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J Antimicrob Chemother. 2016 Feb;71(2):314-23. doi: 10.1093/jac/dkv360. Epub 2015 Nov 24.

Specific gyrA gene mutations predict poor treatment outcome in MDR-TB.

Author information

1
Mycobacteriology Unit, Department of Biomedical Sciences, Institute of Tropical Medicine, Antwerp, Belgium Biomedical Sciences, University of Antwerp, Antwerp, Belgium lrigouts@itg.be.
2
Mycobacteriology Unit, Department of Biomedical Sciences, Institute of Tropical Medicine, Antwerp, Belgium Biomedical Sciences, University of Antwerp, Antwerp, Belgium.
3
Mycobacteriology Unit, Department of Biomedical Sciences, Institute of Tropical Medicine, Antwerp, Belgium.
4
Damien Foundation, Dhaka, Bangladesh.
5
Epidemiology Department, Biostatistics and Prevention Institute, University of Zurich, Zurich, Switzerland.
6
Mycobacteriology Unit, Department of Biomedical Sciences, Institute of Tropical Medicine, Antwerp, Belgium Department of Medicine, Division of Infectious Diseases, New York University, New York, NY, USA Vaccinology Department, Medical Research Council Unit, Fajara, The Gambia.
7
Mycobacteriology Unit, Department of Biomedical Sciences, Institute of Tropical Medicine, Antwerp, Belgium International Union Against Tuberculosis and Lung Disease, Paris, France.

Abstract

OBJECTIVES:

Mutations in the gyrase genes cause fluoroquinolone resistance in Mycobacterium tuberculosis. However, the predictive value of these markers for clinical outcomes in patients with MDR-TB is unknown to date. The objective of this study was to determine molecular markers and breakpoints predicting second-line treatment outcomes in M. tuberculosis patients treated with fourth-generation fluoroquinolones.

METHODS:

We analysed treatment outcome data in relation to the gyrA and gyrB sequences and MICs of ofloxacin, gatifloxacin and moxifloxacin for pretreatment M. tuberculosis isolates from 181 MDR-TB patients in Bangladesh whose isolates were susceptible to injectable drugs.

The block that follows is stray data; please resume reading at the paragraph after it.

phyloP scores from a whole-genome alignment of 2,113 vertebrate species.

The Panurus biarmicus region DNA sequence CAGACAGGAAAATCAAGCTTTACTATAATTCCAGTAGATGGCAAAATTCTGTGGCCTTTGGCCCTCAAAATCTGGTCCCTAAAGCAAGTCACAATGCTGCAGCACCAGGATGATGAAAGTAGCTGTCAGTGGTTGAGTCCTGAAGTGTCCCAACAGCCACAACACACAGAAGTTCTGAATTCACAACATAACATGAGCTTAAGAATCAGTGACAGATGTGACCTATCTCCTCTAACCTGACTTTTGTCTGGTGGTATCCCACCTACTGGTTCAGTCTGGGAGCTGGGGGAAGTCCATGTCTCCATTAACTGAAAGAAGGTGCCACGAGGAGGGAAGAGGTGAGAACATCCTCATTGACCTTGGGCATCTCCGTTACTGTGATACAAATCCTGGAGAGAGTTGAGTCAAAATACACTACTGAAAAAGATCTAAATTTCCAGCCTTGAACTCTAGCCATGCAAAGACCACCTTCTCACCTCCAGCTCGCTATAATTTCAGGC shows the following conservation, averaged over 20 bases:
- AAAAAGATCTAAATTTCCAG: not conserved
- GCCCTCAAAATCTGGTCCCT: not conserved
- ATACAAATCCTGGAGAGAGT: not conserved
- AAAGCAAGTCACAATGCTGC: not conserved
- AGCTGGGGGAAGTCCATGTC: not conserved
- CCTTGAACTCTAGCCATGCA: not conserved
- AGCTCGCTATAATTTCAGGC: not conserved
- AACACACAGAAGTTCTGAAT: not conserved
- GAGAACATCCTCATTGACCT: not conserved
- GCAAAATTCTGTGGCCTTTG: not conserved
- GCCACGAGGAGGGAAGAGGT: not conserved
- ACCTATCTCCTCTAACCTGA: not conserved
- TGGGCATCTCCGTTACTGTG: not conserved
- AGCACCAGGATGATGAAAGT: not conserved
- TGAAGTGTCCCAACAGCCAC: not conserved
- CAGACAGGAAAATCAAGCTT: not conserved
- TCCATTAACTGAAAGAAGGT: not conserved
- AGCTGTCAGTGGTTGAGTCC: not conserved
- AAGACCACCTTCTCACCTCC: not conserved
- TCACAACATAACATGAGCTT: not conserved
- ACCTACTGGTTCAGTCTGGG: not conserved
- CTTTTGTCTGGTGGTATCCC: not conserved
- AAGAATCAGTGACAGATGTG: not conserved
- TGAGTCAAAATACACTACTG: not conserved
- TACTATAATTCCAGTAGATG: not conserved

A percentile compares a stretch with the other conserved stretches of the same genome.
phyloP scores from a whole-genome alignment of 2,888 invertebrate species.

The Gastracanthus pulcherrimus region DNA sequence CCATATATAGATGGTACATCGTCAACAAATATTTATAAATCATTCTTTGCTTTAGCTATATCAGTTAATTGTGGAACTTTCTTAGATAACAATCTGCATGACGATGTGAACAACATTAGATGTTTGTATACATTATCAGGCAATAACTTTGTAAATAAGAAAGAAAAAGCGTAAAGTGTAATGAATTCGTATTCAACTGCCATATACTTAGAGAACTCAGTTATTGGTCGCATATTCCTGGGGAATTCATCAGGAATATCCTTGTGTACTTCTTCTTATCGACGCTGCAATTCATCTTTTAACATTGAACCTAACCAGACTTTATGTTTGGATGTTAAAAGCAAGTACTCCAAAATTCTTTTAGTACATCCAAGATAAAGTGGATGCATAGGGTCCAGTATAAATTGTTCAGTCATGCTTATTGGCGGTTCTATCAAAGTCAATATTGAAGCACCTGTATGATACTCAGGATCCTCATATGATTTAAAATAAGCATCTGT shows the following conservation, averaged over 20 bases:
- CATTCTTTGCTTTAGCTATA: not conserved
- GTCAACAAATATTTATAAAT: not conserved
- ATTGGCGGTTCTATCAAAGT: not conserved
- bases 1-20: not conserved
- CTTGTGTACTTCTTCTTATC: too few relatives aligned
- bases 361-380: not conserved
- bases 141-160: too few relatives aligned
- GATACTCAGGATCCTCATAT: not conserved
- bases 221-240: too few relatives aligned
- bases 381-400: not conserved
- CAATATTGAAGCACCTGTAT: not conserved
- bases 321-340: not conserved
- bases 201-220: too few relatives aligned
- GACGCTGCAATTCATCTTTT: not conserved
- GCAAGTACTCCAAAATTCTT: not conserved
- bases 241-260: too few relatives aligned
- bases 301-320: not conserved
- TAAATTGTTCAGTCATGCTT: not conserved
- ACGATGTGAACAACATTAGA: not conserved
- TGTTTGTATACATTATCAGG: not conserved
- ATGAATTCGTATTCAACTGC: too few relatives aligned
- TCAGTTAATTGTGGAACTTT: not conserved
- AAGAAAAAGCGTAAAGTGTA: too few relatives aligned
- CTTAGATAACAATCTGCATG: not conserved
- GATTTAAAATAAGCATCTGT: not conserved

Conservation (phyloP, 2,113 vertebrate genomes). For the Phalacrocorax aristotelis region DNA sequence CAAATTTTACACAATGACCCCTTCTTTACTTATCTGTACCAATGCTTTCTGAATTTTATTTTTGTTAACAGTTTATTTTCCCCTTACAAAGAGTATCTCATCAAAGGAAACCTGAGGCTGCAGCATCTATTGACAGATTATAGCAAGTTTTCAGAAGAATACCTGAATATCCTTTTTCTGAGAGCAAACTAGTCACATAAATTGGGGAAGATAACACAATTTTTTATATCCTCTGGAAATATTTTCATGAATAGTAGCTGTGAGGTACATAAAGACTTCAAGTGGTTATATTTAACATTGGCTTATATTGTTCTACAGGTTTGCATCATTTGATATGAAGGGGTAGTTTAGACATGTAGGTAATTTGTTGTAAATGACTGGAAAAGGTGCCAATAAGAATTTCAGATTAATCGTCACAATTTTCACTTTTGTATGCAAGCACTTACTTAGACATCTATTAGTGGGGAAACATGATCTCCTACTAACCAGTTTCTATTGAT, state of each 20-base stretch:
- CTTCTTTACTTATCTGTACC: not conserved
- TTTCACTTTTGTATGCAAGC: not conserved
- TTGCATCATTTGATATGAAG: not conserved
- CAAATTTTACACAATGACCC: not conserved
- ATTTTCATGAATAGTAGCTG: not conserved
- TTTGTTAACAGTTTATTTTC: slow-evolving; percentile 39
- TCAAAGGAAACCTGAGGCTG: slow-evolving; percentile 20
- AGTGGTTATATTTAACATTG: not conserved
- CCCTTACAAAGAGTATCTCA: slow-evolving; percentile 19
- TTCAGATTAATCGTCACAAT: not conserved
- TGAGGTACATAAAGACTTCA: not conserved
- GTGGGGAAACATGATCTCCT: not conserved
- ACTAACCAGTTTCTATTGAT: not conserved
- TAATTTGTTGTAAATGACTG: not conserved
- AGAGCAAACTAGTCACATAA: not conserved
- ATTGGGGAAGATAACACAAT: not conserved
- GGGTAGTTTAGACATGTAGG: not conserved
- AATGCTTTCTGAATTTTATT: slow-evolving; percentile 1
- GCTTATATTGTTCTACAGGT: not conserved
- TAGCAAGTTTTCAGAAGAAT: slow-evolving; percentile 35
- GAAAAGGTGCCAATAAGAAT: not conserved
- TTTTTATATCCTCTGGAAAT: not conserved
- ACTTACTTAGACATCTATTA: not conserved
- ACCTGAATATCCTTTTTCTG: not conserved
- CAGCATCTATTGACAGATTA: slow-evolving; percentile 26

RESULTS:

The gyrA 90Val, 94Gly and 94Ala mutations were most frequent, with the highest resistance levels for 94Gly mutants. Increased pretreatment resistance levels (>2 mg/L), related to specific mutations, were associated with lower cure percentages, with no cure in patients whose isolates were resistant to gatifloxacin at 4 mg/L. Any gyrA 94 mutation, except 94Ala, predicted a significantly lower proportion of cure compared with all other gyrA mutations taken together (all non-94 mutants + 94Ala) [OR = 4.3 (95% CI 1.4-13.0)]. The difference in treatment outcome was not explained by resistance to the other drugs.

CONCLUSIONS:

Our study suggests that gyrA mutations at position 94, other than Ala, predict high-level resistance to gatifloxacin and moxifloxacin, as well as poor treatment outcome, in MDR-TB patients in whom an injectable agent is still effective.

PMID:
26604243
PMCID:
PMC4710215
DOI:
10.1093/jac/dkv360
[Indexed for MEDLINE]
Free PMC Article

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